UK Registered Charity Number: 1154107

Conservation by Re-use

Helping churches acquire surplus and/or redundant bells to be hung for

English-style full-circle bell-ringing.

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The Keltek Trust was formally registered as a charity in early 1997. However one of the activities which led to the trust’s formation, namely the production and distribution of the Surplus & Required Bell Lists had been in operation for a number of years and was the mechanism which helped locate bells for a number of projects. The events leading to the trust’s formation are as follows:

I was first introduced to the second-hand bell market through the efforts of Father David Cawley, then vicar of Eastville, Bristol and Bells Adviser to the Bristol Diocese. I was co-ordinating the restoration and augmentation of the unringable peal of 4 bells at Claverton, Somerset on behalf of the Bath branch of the Bath & Wells DACR which had offered to fund the casting of a bell to mark the centenary of the Association in 1990. The bell-hangers quotations showed a negligible increase for the provision of a six-bell frame instead of a five-bell frame. Enquiries were made for a suitable second-hand bell and David offered to sell a redundant Jefferies & Price bell for £275. Although there were some doubts as to its tonal qualities, it was purchased by the church authorities and Nigel Taylor of the Whitechapel Bell Foundry showed his skill by tuning  the newly cast Centenary bell and the Jefferies & Price bell to match the existing Warner treble and three John Lott tenors (1637) which were not re-tuned.

The original intention for the 1990’s restoration at St Saviour’s, Larkhall, Bath was to re-hang the heavy ring lower in the tower. However bell-hangers reports indicated the ring was too heavy for the tower and it was decided to remodel the ring. A letter placed in the 28th June 1991 issue of The Ringing World offering four surplus bells for sale elicited three responses. Those from Ray Arscott, at the time the Bath & Wells DACR bell adviser and Ron Shepherd of Albury, NSW, Australia resulted in the sale of two bells at advantageous prices to both seller and buyers (Bicknoller & Griffith). The two remaining bells were sold for scrap but through the efforts of Bob Parker, the Taunton based bell-hanger, they too were eventually re-used as ringing bells at Langford Budville and St John’s, Glastonbury.

The sale of the Larkhall bells brought renewed correspondence with Father David Cawley and Rev. Peter Newing and more importantly a pooling of information. By 1993 the number of enquiries for bells justified the circulation of required and available bell details. Initially the geographical area covered was Somerset, Bristol, Gloucestershire and Australia. This was soon to change as enquiries were starting to come from other counties and in early 1994 the “lists” received a boost when Bob Smith (Eayre & Smith Ltd) and Alan Hughes (Whitechapel Bell Foundry Ltd) offered to supply details of bells held by their respective companies which were available for re-use. By December 1994 all the major UK bell-founders and bell-hangers were co-operating with the scheme. A conscious decision was taken not to seek publicity until the impact of second-hand bell trade could be assessed on the bell-founders. Even without publicity the number of enquires to buy or sell bells continued to rise:- 1991 to 1993 : 13, 1994: 49, 1995: 36, 1996: 56.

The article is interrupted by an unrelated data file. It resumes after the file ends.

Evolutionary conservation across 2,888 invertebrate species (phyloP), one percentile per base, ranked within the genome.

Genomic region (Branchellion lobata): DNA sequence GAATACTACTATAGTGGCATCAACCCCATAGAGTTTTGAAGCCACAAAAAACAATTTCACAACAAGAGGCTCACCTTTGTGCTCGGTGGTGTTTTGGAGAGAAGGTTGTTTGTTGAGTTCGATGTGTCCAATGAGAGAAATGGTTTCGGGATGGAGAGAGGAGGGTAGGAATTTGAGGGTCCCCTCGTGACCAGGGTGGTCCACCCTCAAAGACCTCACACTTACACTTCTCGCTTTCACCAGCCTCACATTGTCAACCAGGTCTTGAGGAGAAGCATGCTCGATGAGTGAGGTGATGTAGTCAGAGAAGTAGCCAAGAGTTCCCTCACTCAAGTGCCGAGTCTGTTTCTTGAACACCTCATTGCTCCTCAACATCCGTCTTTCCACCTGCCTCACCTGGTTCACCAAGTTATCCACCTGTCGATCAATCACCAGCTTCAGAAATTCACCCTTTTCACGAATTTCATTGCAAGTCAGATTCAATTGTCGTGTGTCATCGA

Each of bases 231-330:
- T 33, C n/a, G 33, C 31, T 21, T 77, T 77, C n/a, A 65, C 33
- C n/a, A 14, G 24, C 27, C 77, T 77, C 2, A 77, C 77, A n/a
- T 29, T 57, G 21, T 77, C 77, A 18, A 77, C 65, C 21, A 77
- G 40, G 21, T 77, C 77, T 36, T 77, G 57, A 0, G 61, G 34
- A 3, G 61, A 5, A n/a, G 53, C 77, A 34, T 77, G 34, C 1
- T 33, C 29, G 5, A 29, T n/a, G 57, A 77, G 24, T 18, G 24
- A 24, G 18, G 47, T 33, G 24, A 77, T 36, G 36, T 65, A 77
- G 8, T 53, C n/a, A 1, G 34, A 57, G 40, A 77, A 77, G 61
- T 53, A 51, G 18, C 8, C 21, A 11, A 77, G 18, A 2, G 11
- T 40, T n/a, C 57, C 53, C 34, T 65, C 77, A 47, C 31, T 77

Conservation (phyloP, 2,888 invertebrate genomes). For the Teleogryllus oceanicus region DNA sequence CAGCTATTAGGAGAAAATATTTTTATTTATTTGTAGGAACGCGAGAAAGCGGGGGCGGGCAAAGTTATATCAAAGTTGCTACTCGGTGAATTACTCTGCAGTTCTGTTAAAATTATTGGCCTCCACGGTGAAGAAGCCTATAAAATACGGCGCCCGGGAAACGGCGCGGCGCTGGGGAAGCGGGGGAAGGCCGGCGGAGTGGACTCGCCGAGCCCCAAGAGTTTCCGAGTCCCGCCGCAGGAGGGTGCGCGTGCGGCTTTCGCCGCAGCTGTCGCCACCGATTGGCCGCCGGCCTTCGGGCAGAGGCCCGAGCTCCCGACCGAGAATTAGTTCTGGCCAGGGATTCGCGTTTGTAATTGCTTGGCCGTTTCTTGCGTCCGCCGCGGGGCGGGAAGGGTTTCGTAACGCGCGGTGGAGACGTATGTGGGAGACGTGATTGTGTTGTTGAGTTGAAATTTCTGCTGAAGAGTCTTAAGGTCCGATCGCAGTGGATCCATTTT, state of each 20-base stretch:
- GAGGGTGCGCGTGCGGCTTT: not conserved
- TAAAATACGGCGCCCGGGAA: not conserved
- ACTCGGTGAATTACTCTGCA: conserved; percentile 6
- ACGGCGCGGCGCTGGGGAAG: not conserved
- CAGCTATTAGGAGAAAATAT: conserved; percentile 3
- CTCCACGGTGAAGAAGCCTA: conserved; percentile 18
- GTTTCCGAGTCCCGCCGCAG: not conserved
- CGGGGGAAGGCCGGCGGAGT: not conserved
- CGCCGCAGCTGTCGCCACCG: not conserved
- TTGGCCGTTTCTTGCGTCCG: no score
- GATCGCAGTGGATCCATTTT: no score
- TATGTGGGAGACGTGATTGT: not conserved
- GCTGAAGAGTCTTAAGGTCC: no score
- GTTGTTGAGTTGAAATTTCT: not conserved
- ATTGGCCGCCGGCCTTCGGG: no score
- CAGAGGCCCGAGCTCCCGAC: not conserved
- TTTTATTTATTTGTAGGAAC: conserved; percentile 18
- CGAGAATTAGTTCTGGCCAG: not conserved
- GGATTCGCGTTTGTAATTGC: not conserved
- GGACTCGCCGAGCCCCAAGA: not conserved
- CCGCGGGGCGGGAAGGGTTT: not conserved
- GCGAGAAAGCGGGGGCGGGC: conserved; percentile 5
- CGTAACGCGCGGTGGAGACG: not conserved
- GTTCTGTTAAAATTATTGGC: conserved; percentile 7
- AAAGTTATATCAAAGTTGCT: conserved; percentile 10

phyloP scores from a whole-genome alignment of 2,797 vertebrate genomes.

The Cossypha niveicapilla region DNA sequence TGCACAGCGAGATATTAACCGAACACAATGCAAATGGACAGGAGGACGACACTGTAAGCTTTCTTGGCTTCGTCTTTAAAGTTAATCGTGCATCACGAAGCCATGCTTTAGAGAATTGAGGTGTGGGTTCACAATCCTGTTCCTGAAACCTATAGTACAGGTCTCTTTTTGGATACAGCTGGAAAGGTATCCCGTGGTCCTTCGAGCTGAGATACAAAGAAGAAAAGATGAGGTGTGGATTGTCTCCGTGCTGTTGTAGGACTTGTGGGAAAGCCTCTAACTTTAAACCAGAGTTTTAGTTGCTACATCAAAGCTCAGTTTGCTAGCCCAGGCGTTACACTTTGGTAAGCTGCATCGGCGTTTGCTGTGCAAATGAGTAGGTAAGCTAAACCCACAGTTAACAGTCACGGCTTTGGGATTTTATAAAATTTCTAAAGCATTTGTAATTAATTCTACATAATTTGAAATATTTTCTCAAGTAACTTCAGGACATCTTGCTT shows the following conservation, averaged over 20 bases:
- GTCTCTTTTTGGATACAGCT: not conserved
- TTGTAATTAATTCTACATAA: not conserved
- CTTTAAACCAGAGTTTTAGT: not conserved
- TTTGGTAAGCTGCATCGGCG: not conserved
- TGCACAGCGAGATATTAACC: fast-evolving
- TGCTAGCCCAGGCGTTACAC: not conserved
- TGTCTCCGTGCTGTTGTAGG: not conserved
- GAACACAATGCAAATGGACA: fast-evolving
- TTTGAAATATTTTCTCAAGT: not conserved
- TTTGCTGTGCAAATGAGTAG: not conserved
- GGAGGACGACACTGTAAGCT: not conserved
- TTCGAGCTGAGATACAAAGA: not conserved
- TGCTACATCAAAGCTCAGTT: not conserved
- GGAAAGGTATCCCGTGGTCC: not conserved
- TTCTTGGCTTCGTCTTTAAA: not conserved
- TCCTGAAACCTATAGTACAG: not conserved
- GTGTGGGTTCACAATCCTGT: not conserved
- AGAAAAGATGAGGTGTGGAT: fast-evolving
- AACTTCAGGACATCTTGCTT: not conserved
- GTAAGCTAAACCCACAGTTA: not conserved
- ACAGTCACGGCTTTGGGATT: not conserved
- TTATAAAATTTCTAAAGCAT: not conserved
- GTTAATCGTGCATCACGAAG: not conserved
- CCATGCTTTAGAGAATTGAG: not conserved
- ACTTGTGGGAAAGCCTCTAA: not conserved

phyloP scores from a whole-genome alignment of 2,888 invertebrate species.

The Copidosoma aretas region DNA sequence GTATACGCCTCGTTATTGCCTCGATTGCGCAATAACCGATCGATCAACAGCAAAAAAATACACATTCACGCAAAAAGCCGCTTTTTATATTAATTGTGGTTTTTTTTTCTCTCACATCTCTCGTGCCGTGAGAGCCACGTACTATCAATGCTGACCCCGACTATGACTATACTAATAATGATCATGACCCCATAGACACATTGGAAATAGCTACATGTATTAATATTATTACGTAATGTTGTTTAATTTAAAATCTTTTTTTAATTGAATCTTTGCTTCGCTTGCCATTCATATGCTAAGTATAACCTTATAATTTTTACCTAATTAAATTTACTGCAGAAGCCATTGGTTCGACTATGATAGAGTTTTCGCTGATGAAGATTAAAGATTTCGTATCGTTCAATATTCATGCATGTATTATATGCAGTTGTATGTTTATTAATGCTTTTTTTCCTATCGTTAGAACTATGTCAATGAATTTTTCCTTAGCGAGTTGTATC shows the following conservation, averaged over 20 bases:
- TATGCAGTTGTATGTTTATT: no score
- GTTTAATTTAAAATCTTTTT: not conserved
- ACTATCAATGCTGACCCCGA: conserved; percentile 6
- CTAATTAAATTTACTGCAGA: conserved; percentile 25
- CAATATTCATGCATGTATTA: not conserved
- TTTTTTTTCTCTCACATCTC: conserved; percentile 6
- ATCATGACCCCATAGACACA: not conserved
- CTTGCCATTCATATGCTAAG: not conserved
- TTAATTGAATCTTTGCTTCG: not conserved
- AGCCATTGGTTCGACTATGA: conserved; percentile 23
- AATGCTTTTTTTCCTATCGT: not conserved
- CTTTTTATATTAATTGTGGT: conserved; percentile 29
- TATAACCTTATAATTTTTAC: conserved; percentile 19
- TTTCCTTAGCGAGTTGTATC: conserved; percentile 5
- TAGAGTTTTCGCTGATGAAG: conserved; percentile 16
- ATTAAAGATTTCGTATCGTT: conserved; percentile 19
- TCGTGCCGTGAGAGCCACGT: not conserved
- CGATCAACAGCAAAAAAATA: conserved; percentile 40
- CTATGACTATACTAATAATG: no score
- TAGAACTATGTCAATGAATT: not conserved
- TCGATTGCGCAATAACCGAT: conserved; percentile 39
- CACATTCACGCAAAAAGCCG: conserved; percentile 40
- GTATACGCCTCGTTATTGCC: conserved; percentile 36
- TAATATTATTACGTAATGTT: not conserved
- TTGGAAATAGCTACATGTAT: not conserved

Our main operational difficulty was the total reliance on bell-founders and bell-hangers to provide bell tonal analysis information. What was needed was a cheap and simple method of analysing the sound of a bell without the need of “bothering” the trade. By mid 1995 this problem had been overcome; Recordings made on standard audio cassette tapes could be analysed by PC software with an accuracy of better than ±1%. A second development was the simulation of prospective augmentations by using PC Sound Blaster software to mix the sound of existing and proposed additional bells. This technology was used to good effect to simulate the sound of the ancient four bells at Immingham (average age nearly 500 years old) with the addition of two medieval bells from the pre-1995 Bishopstoke ring. Although by current standards the bells are not well in tune, the overall effect was of an interesting and not unpleasant sounding ancient ring of bells.